Today, that advice has been reversed. Eggs, along with healthy meats and some dairy products, are no longer considered a harbinger of dizzying cholesterol.

    But many people still do not eat enough of these foods to reach the recommended intake of choline.

    Vegans and vegetarians who avoid fish and dairy products are, particularly at risk.

    While vegetables such as Brussels sprouts, broccoli, cauliflower, wheat germ, peanuts and many varieties of beans have some choline, it is difficult, but not impossible, to eat enough of these foods to meet our requirements daily minimums

    Half a cup of broccoli has just over 31 mg of choline.

    "The general population should think about whether they are getting some of the main suppliers of choline in the diet, such as meat, milk, and eggs. If they are not consumed, supplementation strategies will be required," Derbyshire said.

    "This becomes particularly important in key stages of life, such as pregnancy and postpartum if you are breastfeeding, when choline is critical for fetal and child development," he added.

    Goday says older children can follow a vegan diet as long as care is taken to ensure they get nutrients that could be lost if they avoid animal products.

    "Children and adults who are vegan need some form of supplemental vitamins, particularly vitamin B-12 and potentially others, and may also need supplemental minerals," Goday said.

    He points out that babies may be at particular risk.

    "In addition, choline is not a common ingredient in most childhood vitamin preparations, although it is an ingredient in some pediatric and prenatal vitamins," Goday said.

    Choline and Alzheimer's risk
    The nutrient is associated with a lower risk of a variety of health problems, especially conditions that can affect the brain.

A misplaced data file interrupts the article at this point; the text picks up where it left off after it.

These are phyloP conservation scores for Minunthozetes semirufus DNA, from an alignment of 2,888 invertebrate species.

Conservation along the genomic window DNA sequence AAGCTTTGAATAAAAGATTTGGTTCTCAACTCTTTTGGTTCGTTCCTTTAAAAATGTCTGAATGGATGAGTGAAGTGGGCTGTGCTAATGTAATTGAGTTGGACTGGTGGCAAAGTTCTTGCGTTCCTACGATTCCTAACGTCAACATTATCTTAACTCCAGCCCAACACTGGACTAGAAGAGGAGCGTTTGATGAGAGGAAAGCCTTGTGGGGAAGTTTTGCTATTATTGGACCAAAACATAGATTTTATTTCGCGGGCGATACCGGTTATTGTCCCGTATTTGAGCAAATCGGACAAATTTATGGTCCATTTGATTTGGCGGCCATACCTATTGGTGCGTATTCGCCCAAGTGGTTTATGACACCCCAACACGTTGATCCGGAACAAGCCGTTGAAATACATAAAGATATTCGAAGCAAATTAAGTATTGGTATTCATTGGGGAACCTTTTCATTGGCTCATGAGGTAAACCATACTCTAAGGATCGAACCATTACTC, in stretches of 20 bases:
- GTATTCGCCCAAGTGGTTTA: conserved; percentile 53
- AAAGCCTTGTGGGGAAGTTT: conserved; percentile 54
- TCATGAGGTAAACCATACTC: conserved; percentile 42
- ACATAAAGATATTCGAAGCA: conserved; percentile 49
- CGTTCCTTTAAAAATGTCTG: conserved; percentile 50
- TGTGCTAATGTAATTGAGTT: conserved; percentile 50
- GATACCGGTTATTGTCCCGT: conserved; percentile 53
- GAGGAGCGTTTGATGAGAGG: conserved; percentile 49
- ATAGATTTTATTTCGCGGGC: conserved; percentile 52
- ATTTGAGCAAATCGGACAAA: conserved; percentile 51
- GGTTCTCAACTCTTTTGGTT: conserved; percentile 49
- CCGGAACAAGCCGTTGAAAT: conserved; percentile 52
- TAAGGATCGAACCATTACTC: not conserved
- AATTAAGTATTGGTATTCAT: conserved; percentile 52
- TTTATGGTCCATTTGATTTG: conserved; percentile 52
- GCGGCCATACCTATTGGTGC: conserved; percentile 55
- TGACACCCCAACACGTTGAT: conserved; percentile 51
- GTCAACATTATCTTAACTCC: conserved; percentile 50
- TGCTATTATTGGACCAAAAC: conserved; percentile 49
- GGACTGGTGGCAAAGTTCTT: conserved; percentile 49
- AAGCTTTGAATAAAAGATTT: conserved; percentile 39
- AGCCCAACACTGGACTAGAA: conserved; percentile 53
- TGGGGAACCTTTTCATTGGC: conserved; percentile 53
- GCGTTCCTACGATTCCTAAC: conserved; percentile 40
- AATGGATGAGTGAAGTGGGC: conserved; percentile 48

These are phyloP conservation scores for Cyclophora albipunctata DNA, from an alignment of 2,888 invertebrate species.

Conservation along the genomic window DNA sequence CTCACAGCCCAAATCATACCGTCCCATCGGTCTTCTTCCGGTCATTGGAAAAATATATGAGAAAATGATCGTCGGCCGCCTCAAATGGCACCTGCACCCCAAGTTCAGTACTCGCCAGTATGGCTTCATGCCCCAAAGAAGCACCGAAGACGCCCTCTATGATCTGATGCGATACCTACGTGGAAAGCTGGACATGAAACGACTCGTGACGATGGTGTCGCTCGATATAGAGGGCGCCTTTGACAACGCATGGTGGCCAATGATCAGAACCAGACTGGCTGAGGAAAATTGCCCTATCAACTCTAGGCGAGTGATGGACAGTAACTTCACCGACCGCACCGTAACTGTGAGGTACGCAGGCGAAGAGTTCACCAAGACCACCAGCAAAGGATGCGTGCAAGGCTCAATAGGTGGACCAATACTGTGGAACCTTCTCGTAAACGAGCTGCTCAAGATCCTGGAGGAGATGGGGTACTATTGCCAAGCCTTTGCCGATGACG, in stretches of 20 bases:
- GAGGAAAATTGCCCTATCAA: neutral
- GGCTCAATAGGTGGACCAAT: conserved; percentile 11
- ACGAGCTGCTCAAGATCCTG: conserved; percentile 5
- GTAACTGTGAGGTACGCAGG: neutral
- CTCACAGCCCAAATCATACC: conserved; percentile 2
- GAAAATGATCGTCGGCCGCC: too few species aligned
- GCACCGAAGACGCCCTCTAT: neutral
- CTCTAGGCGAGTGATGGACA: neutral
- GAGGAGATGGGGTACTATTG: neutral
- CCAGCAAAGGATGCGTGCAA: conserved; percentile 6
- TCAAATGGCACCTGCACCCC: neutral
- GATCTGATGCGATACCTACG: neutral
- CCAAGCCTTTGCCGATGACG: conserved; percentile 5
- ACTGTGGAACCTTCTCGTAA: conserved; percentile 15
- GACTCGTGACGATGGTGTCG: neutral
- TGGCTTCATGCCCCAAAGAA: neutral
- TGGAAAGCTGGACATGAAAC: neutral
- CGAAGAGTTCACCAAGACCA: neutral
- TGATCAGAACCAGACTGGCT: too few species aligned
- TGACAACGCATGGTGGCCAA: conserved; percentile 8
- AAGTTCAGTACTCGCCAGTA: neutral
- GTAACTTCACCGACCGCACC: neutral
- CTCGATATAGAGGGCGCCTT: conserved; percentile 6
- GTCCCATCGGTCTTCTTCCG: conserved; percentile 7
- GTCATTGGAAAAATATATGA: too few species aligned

Choline protects against age-related cognitive impairment. A sufficient amount of choline in the brain will preserve neurons, brain size and neural networks to prevent memory loss in aged brains.

    Research Trusted Source shows that brain abnormalities seen in people with dementia and Alzheimer's may be partly related to choline deficiency.

    A 2011 study, Trusted Source of the Boston University School of Medicine, found that higher choline intake was strongly associated with better cognitive function. It even prevented the deterioration of the brain in the elderly.

    One reason is that choline is a precursor to the neurotransmitter acetylcholine. Trusted source.

    This neurotransmitter is responsible for maintaining neurons in certain neural networks of the brain. These networks are important for memory. They depend mainly on dietary choline to function properly.

    In addition, medications called anticholinergics have been associated with Trusted Source with an increased risk of Alzheimer's because they reduce acetylcholine in the brain.

    Dr. James Pickett, head of research at the Alzheimer's Society, said in a statement that choline levels are so important that older people should avoid medications that can negatively affect choline.

    "Current guidelines for doctors say that anticholinergic drugs should be avoided for frail older people because of their impact on memory and thinking," Pickett said.

    "But doctors should consider these new findings for all middle-aged and older people as we continue to learn more about long-term use and the risk of dementia," he said.

    The bottom line

    Choline is an essential nutrient for many bodily functions, especially brain health. But up to 90 percent of Americans have choline deficiency.

    According to experts, this may be due both to the recommendations made by the American Heart Association in the 1970s and to a general movement towards plant-based diets.

    Choline deficiency can have serious consequences for cognitive health from before birth to old age.